How is Australia’s Rental Property Market Shaping Up in COVID-19 Era?

27 June 2021

Article by Mr. Kunal Sawhney, CEO , Kalkine.

The Australian property market has been galvanising attention during the pandemic, with house prices beating records and defying the virus-induced economic slump. Moving in tandem with the dwelling values, the Australian rental property market also shifted into higher gear, particularly in regional areas.

A recently released report from CoreLogic showed that the cost of renting in regional markets rose by almost three times as much as capital city markets over the year ending April 2021. The property consultant’s hedonic rental value index demonstrated a surge of 9.6 per cent in regional rents as against an increase of 3.3 per cent in capital cities’ rents during the period.

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The relocation of Aussies from major cities to regions amid changed lifestyle preferences seems to be putting upward pressure on rental prices in regional areas. At the same time, remote work trends appear to have spurred the demand for rented accommodations in serene places, primarily located in regional areas. Meanwhile, a boost in domestic tourism has been bolstering the demand for short-stay accommodations in the Australian regions.

Rental Vacancy Rates Continue to Plummet

The latest statistics from Australian digital property portal Domain have revealed that Australia’s rental vacancy rates have fallen to pre-pandemic levels. The national rental vacancy rate dropped to 1.7 per cent in May, reaching levels last seen in February 2020.

A similar trend was reflected in SQM Research’s rental vacancy report, which showed a decline in the national rental vacancy rate to 1.8 per cent in May. The result indicates the lowest level of vacancies since October 2012.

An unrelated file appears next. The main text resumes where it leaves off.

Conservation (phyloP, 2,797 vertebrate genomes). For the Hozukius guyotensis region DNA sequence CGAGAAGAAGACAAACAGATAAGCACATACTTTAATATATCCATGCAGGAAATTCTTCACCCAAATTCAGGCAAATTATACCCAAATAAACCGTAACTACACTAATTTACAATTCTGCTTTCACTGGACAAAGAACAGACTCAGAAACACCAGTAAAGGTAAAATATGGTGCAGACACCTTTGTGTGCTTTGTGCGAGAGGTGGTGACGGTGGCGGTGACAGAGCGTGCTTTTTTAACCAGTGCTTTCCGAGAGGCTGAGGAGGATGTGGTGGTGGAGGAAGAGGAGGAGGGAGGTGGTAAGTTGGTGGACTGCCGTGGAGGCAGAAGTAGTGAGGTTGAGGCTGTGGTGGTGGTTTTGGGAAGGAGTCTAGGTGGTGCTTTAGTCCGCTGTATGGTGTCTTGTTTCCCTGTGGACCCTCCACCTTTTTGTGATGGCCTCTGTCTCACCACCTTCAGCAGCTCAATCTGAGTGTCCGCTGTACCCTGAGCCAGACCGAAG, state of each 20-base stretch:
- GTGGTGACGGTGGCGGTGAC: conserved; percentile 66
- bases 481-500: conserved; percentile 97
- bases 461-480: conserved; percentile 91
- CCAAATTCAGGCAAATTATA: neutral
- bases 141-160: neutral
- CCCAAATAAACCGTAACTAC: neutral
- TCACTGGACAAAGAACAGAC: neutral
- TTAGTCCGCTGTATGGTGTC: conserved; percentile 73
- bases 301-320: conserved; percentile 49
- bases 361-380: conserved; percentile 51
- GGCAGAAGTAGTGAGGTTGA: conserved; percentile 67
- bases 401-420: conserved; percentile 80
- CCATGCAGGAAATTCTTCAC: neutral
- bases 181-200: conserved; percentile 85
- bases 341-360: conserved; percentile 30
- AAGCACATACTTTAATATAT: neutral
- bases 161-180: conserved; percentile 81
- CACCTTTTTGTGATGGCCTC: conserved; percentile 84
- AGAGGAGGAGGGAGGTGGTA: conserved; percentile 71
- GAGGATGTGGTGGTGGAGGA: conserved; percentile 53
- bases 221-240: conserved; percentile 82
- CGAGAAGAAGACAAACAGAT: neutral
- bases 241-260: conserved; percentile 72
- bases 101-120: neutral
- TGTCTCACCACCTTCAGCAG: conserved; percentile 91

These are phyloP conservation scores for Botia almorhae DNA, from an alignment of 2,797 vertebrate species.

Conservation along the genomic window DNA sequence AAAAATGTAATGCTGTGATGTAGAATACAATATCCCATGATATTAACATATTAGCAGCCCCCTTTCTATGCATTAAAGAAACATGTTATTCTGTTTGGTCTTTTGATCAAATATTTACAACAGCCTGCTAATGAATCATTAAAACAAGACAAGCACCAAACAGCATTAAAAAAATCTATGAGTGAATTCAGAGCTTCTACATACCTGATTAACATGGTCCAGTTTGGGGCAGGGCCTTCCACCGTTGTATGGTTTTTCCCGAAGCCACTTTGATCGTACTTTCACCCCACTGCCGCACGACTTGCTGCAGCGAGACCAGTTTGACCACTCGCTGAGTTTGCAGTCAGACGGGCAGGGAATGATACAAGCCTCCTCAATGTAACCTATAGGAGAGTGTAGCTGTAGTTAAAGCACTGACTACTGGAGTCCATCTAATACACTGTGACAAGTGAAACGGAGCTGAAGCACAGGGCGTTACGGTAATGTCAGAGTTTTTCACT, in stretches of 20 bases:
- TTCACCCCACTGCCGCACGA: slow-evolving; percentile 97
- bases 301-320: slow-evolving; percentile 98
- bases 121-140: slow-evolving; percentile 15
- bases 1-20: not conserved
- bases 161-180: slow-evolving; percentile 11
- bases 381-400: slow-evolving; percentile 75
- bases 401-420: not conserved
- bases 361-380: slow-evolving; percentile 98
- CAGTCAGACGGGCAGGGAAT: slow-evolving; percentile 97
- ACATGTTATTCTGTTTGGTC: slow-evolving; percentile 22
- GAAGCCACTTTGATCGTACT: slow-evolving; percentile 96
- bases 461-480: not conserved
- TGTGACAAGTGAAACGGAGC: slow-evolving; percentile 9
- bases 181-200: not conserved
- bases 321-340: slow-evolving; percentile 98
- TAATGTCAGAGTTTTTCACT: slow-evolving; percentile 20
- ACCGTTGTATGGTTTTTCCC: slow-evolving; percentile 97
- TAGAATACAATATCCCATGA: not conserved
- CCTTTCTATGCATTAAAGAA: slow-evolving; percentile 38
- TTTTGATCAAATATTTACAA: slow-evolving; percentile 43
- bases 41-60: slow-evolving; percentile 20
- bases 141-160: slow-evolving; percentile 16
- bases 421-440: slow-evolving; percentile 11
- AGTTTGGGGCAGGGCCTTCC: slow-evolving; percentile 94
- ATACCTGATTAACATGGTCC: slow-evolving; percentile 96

While the rental vacancies plummeted across the board last month, the fall was more profound in regional locations amid robust demand and supply constraints for rental properties.

As densely populated suburbs sparked virus concerns and work-from-home arrangements became more mainstream, demand for rental accommodation soared in regional areas. Meanwhile, the end of temporary tenancy COVID-19 moratorium and rent increases encouraged landowners to sell their properties in order to cash-in on sky-high prices. This has fuelled the supply shortage for rental housing.

On the flip side, rental vacancy rates have remained relatively high in capital cities like Sydney and Melbourne amid the loss of international student tenants and unit oversupply. However, one cannot neglect that rental vacancy rates have fallen in capital cities as well in recent months as the pool of available properties fore lease became increasingly small.

In the recently released monetary policy statement, the Reserve Bank of Australia (RBA) highlighted that rental market conditions had continued to tighten outside of Sydney and Melbourne. The central bank sees advertised rents surging rapidly in regional areas and some capital cities.

What the Future Has in Store for Rental Market?

Australia may witness a considerable uptick in rental demand once international border closures are lifted. The demand is more likely to rise in inner-city areas, which were previously popular with students. With the return of normalcy in international migration numbers, the vacancy rates in capital cities are expected to embark on a downward trend in the years ahead.

On the promising side, a return of temporary and permanent migrants may unfurl opportunities for foreign investors to come back into the market.

However, the rental property market in regional areas may encounter difficulties in accommodating returned migrants given the ongoing supply constraints, giving rise to the rental shortage. This may further fuel the cost of renting in regional markets. Building more affordable properties in both regional Australia and major capital cities could ease such rental conditions to a great extent.

In a nutshell, the slack in Australia’s rental property market appears to have nearly evaporated, with the country’s residential vacancy rate now resting at pre-pandemic levels. Looking ahead, the eventual return of international migrants and demand-supply dynamics are expected to chart out the growth trajectory for the rental market.

Mr. Kunal Sawhney, CEO , Kalkine.